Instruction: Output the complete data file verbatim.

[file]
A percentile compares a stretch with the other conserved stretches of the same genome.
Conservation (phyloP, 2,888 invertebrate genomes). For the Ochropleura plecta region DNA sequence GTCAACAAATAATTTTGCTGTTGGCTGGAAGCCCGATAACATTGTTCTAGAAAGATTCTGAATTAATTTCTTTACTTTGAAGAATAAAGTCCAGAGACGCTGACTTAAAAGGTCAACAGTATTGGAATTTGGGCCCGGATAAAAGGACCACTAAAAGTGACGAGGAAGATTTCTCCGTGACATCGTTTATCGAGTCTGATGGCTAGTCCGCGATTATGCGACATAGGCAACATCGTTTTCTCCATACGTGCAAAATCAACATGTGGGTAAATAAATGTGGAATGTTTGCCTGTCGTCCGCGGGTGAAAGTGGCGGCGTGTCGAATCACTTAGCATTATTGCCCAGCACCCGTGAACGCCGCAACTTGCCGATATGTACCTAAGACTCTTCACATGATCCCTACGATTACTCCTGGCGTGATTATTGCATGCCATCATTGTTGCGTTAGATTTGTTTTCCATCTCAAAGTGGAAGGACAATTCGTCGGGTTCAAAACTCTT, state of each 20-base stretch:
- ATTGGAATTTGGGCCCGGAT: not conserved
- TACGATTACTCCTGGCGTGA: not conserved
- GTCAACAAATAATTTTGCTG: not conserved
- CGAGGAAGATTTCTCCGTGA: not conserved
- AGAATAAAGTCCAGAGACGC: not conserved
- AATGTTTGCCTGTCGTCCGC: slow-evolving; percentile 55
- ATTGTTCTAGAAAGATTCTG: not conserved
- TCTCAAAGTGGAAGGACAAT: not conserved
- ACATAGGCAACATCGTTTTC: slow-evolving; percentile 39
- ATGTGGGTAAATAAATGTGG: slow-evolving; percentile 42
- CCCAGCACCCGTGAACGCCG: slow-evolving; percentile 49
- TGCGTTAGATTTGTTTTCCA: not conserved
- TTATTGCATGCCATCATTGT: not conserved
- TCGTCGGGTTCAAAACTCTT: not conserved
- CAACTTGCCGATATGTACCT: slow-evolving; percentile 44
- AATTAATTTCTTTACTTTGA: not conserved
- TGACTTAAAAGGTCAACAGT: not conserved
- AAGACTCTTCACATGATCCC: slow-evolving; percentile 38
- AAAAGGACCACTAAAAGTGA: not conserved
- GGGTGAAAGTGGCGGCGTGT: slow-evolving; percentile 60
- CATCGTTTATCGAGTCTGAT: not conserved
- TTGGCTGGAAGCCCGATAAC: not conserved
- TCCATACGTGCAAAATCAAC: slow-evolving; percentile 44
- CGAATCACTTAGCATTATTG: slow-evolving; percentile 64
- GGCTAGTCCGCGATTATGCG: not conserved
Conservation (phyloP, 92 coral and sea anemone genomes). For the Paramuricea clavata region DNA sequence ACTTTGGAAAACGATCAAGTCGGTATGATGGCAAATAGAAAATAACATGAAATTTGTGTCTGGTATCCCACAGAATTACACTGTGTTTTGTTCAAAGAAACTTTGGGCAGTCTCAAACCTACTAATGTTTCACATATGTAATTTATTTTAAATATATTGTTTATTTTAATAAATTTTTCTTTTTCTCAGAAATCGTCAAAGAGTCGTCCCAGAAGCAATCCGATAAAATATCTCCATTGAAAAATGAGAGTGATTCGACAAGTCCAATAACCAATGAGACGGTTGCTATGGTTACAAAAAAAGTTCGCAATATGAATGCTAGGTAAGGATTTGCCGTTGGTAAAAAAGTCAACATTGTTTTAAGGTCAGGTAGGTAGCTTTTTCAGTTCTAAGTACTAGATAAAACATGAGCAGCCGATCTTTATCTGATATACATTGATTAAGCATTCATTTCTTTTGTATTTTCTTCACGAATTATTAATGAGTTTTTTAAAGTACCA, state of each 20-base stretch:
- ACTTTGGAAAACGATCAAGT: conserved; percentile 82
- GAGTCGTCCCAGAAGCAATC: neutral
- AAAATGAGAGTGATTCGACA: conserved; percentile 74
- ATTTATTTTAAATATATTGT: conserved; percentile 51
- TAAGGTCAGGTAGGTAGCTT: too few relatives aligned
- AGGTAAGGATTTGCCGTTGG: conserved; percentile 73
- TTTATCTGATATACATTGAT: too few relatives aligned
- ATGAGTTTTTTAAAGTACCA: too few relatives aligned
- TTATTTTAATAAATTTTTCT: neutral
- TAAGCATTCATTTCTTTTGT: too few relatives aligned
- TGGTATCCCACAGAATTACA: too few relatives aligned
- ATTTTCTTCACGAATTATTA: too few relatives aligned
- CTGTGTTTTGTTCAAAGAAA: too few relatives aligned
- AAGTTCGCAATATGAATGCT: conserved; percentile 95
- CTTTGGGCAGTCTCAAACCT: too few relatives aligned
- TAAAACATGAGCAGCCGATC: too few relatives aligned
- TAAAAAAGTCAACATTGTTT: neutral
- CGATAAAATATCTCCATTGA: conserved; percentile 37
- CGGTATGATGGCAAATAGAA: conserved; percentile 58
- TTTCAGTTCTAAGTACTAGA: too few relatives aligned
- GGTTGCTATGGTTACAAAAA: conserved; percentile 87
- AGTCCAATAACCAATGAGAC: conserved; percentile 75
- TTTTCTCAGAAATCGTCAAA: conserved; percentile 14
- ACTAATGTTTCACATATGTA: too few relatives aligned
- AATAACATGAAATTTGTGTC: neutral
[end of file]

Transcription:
A percentile compares a stretch with the other conserved stretches of the same genome.
Conservation (phyloP, 2,888 invertebrate genomes). For the Ochropleura plecta region DNA sequence GTCAACAAATAATTTTGCTGTTGGCTGGAAGCCCGATAACATTGTTCTAGAAAGATTCTGAATTAATTTCTTTACTTTGAAGAATAAAGTCCAGAGACGCTGACTTAAAAGGTCAACAGTATTGGAATTTGGGCCCGGATAAAAGGACCACTAAAAGTGACGAGGAAGATTTCTCCGTGACATCGTTTATCGAGTCTGATGGCTAGTCCGCGATTATGCGACATAGGCAACATCGTTTTCTCCATACGTGCAAAATCAACATGTGGGTAAATAAATGTGGAATGTTTGCCTGTCGTCCGCGGGTGAAAGTGGCGGCGTGTCGAATCACTTAGCATTATTGCCCAGCACCCGTGAACGCCGCAACTTGCCGATATGTACCTAAGACTCTTCACATGATCCCTACGATTACTCCTGGCGTGATTATTGCATGCCATCATTGTTGCGTTAGATTTGTTTTCCATCTCAAAGTGGAAGGACAATTCGTCGGGTTCAAAACTCTT, state of each 20-base stretch:
- ATTGGAATTTGGGCCCGGAT: not conserved
- TACGATTACTCCTGGCGTGA: not conserved
- GTCAACAAATAATTTTGCTG: not conserved
- CGAGGAAGATTTCTCCGTGA: not conserved
- AGAATAAAGTCCAGAGACGC: not conserved
- AATGTTTGCCTGTCGTCCGC: slow-evolving; percentile 55
- ATTGTTCTAGAAAGATTCTG: not conserved
- TCTCAAAGTGGAAGGACAAT: not conserved
- ACATAGGCAACATCGTTTTC: slow-evolving; percentile 39
- ATGTGGGTAAATAAATGTGG: slow-evolving; percentile 42
- CCCAGCACCCGTGAACGCCG: slow-evolving; percentile 49
- TGCGTTAGATTTGTTTTCCA: not conserved
- TTATTGCATGCCATCATTGT: not conserved
- TCGTCGGGTTCAAAACTCTT: not conserved
- CAACTTGCCGATATGTACCT: slow-evolving; percentile 44
- AATTAATTTCTTTACTTTGA: not conserved
- TGACTTAAAAGGTCAACAGT: not conserved
- AAGACTCTTCACATGATCCC: slow-evolving; percentile 38
- AAAAGGACCACTAAAAGTGA: not conserved
- GGGTGAAAGTGGCGGCGTGT: slow-evolving; percentile 60
- CATCGTTTATCGAGTCTGAT: not conserved
- TTGGCTGGAAGCCCGATAAC: not conserved
- TCCATACGTGCAAAATCAAC: slow-evolving; percentile 44
- CGAATCACTTAGCATTATTG: slow-evolving; percentile 64
- GGCTAGTCCGCGATTATGCG: not conserved
Conservation (phyloP, 92 coral and sea anemone genomes). For the Paramuricea clavata region DNA sequence ACTTTGGAAAACGATCAAGTCGGTATGATGGCAAATAGAAAATAACATGAAATTTGTGTCTGGTATCCCACAGAATTACACTGTGTTTTGTTCAAAGAAACTTTGGGCAGTCTCAAACCTACTAATGTTTCACATATGTAATTTATTTTAAATATATTGTTTATTTTAATAAATTTTTCTTTTTCTCAGAAATCGTCAAAGAGTCGTCCCAGAAGCAATCCGATAAAATATCTCCATTGAAAAATGAGAGTGATTCGACAAGTCCAATAACCAATGAGACGGTTGCTATGGTTACAAAAAAAGTTCGCAATATGAATGCTAGGTAAGGATTTGCCGTTGGTAAAAAAGTCAACATTGTTTTAAGGTCAGGTAGGTAGCTTTTTCAGTTCTAAGTACTAGATAAAACATGAGCAGCCGATCTTTATCTGATATACATTGATTAAGCATTCATTTCTTTTGTATTTTCTTCACGAATTATTAATGAGTTTTTTAAAGTACCA, state of each 20-base stretch:
- ACTTTGGAAAACGATCAAGT: conserved; percentile 82
- GAGTCGTCCCAGAAGCAATC: neutral
- AAAATGAGAGTGATTCGACA: conserved; percentile 74
- ATTTATTTTAAATATATTGT: conserved; percentile 51
- TAAGGTCAGGTAGGTAGCTT: too few relatives aligned
- AGGTAAGGATTTGCCGTTGG: conserved; percentile 73
- TTTATCTGATATACATTGAT: too few relatives aligned
- ATGAGTTTTTTAAAGTACCA: too few relatives aligned
- TTATTTTAATAAATTTTTCT: neutral
- TAAGCATTCATTTCTTTTGT: too few relatives aligned
- TGGTATCCCACAGAATTACA: too few relatives aligned
- ATTTTCTTCACGAATTATTA: too few relatives aligned
- CTGTGTTTTGTTCAAAGAAA: too few relatives aligned
- AAGTTCGCAATATGAATGCT: conserved; percentile 95
- CTTTGGGCAGTCTCAAACCT: too few relatives aligned
- TAAAACATGAGCAGCCGATC: too few relatives aligned
- TAAAAAAGTCAACATTGTTT: neutral
- CGATAAAATATCTCCATTGA: conserved; percentile 37
- CGGTATGATGGCAAATAGAA: conserved; percentile 58
- TTTCAGTTCTAAGTACTAGA: too few relatives aligned
- GGTTGCTATGGTTACAAAAA: conserved; percentile 87
- AGTCCAATAACCAATGAGAC: conserved; percentile 75
- TTTTCTCAGAAATCGTCAAA: conserved; percentile 14
- ACTAATGTTTCACATATGTA: too few relatives aligned
- AATAACATGAAATTTGTGTC: neutral